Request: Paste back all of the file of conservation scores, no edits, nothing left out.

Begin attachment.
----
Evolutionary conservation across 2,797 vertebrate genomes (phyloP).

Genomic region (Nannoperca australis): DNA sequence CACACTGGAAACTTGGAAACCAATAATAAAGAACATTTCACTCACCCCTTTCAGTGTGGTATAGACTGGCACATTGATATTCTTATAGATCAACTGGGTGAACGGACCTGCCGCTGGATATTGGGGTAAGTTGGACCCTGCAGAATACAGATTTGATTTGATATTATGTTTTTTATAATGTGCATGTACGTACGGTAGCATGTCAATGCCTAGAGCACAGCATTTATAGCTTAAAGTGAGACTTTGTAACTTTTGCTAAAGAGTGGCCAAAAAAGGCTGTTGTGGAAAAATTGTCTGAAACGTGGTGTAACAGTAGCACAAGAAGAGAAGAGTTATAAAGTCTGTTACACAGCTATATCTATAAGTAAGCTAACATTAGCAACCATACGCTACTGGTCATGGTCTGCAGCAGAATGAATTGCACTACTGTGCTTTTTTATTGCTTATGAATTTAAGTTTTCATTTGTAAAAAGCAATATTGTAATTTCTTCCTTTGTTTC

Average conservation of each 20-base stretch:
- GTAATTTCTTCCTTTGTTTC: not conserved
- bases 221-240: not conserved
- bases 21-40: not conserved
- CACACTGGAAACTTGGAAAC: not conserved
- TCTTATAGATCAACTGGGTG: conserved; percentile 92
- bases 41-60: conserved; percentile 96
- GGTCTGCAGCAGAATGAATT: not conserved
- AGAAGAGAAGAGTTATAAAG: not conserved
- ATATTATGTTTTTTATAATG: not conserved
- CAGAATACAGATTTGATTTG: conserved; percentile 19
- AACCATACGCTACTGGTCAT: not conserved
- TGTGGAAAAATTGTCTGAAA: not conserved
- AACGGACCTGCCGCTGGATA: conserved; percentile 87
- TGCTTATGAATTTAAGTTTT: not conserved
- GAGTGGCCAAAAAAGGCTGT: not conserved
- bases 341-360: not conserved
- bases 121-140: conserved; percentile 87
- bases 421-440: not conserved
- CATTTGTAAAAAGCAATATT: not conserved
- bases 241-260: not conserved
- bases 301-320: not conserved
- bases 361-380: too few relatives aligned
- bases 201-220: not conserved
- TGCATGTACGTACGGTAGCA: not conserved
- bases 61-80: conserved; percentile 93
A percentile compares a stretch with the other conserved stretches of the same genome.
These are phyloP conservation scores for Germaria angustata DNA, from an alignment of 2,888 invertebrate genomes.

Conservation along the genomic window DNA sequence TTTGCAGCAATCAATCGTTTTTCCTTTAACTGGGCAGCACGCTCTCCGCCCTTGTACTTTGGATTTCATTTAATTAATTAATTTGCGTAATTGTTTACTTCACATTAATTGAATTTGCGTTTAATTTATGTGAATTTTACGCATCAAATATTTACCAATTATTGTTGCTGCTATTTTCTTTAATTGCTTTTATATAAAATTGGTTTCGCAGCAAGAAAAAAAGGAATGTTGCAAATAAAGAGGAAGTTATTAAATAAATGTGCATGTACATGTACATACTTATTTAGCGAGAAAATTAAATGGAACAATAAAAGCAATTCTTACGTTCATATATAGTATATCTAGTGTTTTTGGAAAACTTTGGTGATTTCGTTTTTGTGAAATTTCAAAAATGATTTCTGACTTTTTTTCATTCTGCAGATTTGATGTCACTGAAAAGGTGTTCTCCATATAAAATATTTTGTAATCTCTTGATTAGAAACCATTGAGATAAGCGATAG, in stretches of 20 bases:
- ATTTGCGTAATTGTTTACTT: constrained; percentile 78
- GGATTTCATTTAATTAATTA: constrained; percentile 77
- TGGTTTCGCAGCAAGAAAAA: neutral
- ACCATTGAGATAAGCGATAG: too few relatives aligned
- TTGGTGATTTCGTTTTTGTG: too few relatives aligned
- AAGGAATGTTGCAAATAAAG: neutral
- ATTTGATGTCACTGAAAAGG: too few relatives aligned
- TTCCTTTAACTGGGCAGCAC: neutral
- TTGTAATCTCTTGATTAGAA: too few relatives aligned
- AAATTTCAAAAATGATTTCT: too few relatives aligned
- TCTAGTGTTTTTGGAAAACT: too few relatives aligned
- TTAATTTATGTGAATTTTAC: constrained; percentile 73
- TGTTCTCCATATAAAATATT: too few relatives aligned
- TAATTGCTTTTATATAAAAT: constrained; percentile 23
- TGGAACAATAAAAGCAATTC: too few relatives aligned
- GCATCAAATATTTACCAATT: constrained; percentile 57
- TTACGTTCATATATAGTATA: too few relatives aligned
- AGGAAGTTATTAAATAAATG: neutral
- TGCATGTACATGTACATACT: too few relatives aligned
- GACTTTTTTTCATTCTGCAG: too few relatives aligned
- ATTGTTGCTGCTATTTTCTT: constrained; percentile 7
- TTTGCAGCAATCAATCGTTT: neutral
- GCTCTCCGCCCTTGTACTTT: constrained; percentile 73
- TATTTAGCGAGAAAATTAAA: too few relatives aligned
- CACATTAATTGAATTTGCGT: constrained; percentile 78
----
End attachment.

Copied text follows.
Evolutionary conservation across 2,797 vertebrate genomes (phyloP).

Genomic region (Nannoperca australis): DNA sequence CACACTGGAAACTTGGAAACCAATAATAAAGAACATTTCACTCACCCCTTTCAGTGTGGTATAGACTGGCACATTGATATTCTTATAGATCAACTGGGTGAACGGACCTGCCGCTGGATATTGGGGTAAGTTGGACCCTGCAGAATACAGATTTGATTTGATATTATGTTTTTTATAATGTGCATGTACGTACGGTAGCATGTCAATGCCTAGAGCACAGCATTTATAGCTTAAAGTGAGACTTTGTAACTTTTGCTAAAGAGTGGCCAAAAAAGGCTGTTGTGGAAAAATTGTCTGAAACGTGGTGTAACAGTAGCACAAGAAGAGAAGAGTTATAAAGTCTGTTACACAGCTATATCTATAAGTAAGCTAACATTAGCAACCATACGCTACTGGTCATGGTCTGCAGCAGAATGAATTGCACTACTGTGCTTTTTTATTGCTTATGAATTTAAGTTTTCATTTGTAAAAAGCAATATTGTAATTTCTTCCTTTGTTTC

Average conservation of each 20-base stretch:
- GTAATTTCTTCCTTTGTTTC: not conserved
- bases 221-240: not conserved
- bases 21-40: not conserved
- CACACTGGAAACTTGGAAAC: not conserved
- TCTTATAGATCAACTGGGTG: conserved; percentile 92
- bases 41-60: conserved; percentile 96
- GGTCTGCAGCAGAATGAATT: not conserved
- AGAAGAGAAGAGTTATAAAG: not conserved
- ATATTATGTTTTTTATAATG: not conserved
- CAGAATACAGATTTGATTTG: conserved; percentile 19
- AACCATACGCTACTGGTCAT: not conserved
- TGTGGAAAAATTGTCTGAAA: not conserved
- AACGGACCTGCCGCTGGATA: conserved; percentile 87
- TGCTTATGAATTTAAGTTTT: not conserved
- GAGTGGCCAAAAAAGGCTGT: not conserved
- bases 341-360: not conserved
- bases 121-140: conserved; percentile 87
- bases 421-440: not conserved
- CATTTGTAAAAAGCAATATT: not conserved
- bases 241-260: not conserved
- bases 301-320: not conserved
- bases 361-380: too few relatives aligned
- bases 201-220: not conserved
- TGCATGTACGTACGGTAGCA: not conserved
- bases 61-80: conserved; percentile 93
A percentile compares a stretch with the other conserved stretches of the same genome.
These are phyloP conservation scores for Germaria angustata DNA, from an alignment of 2,888 invertebrate genomes.

Conservation along the genomic window DNA sequence TTTGCAGCAATCAATCGTTTTTCCTTTAACTGGGCAGCACGCTCTCCGCCCTTGTACTTTGGATTTCATTTAATTAATTAATTTGCGTAATTGTTTACTTCACATTAATTGAATTTGCGTTTAATTTATGTGAATTTTACGCATCAAATATTTACCAATTATTGTTGCTGCTATTTTCTTTAATTGCTTTTATATAAAATTGGTTTCGCAGCAAGAAAAAAAGGAATGTTGCAAATAAAGAGGAAGTTATTAAATAAATGTGCATGTACATGTACATACTTATTTAGCGAGAAAATTAAATGGAACAATAAAAGCAATTCTTACGTTCATATATAGTATATCTAGTGTTTTTGGAAAACTTTGGTGATTTCGTTTTTGTGAAATTTCAAAAATGATTTCTGACTTTTTTTCATTCTGCAGATTTGATGTCACTGAAAAGGTGTTCTCCATATAAAATATTTTGTAATCTCTTGATTAGAAACCATTGAGATAAGCGATAG, in stretches of 20 bases:
- ATTTGCGTAATTGTTTACTT: constrained; percentile 78
- GGATTTCATTTAATTAATTA: constrained; percentile 77
- TGGTTTCGCAGCAAGAAAAA: neutral
- ACCATTGAGATAAGCGATAG: too few relatives aligned
- TTGGTGATTTCGTTTTTGTG: too few relatives aligned
- AAGGAATGTTGCAAATAAAG: neutral
- ATTTGATGTCACTGAAAAGG: too few relatives aligned
- TTCCTTTAACTGGGCAGCAC: neutral
- TTGTAATCTCTTGATTAGAA: too few relatives aligned
- AAATTTCAAAAATGATTTCT: too few relatives aligned
- TCTAGTGTTTTTGGAAAACT: too few relatives aligned
- TTAATTTATGTGAATTTTAC: constrained; percentile 73
- TGTTCTCCATATAAAATATT: too few relatives aligned
- TAATTGCTTTTATATAAAAT: constrained; percentile 23
- TGGAACAATAAAAGCAATTC: too few relatives aligned
- GCATCAAATATTTACCAATT: constrained; percentile 57
- TTACGTTCATATATAGTATA: too few relatives aligned
- AGGAAGTTATTAAATAAATG: neutral
- TGCATGTACATGTACATACT: too few relatives aligned
- GACTTTTTTTCATTCTGCAG: too few relatives aligned
- ATTGTTGCTGCTATTTTCTT: constrained; percentile 7
- TTTGCAGCAATCAATCGTTT: neutral
- GCTCTCCGCCCTTGTACTTT: constrained; percentile 73
- TATTTAGCGAGAAAATTAAA: too few relatives aligned
- CACATTAATTGAATTTGCGT: constrained; percentile 78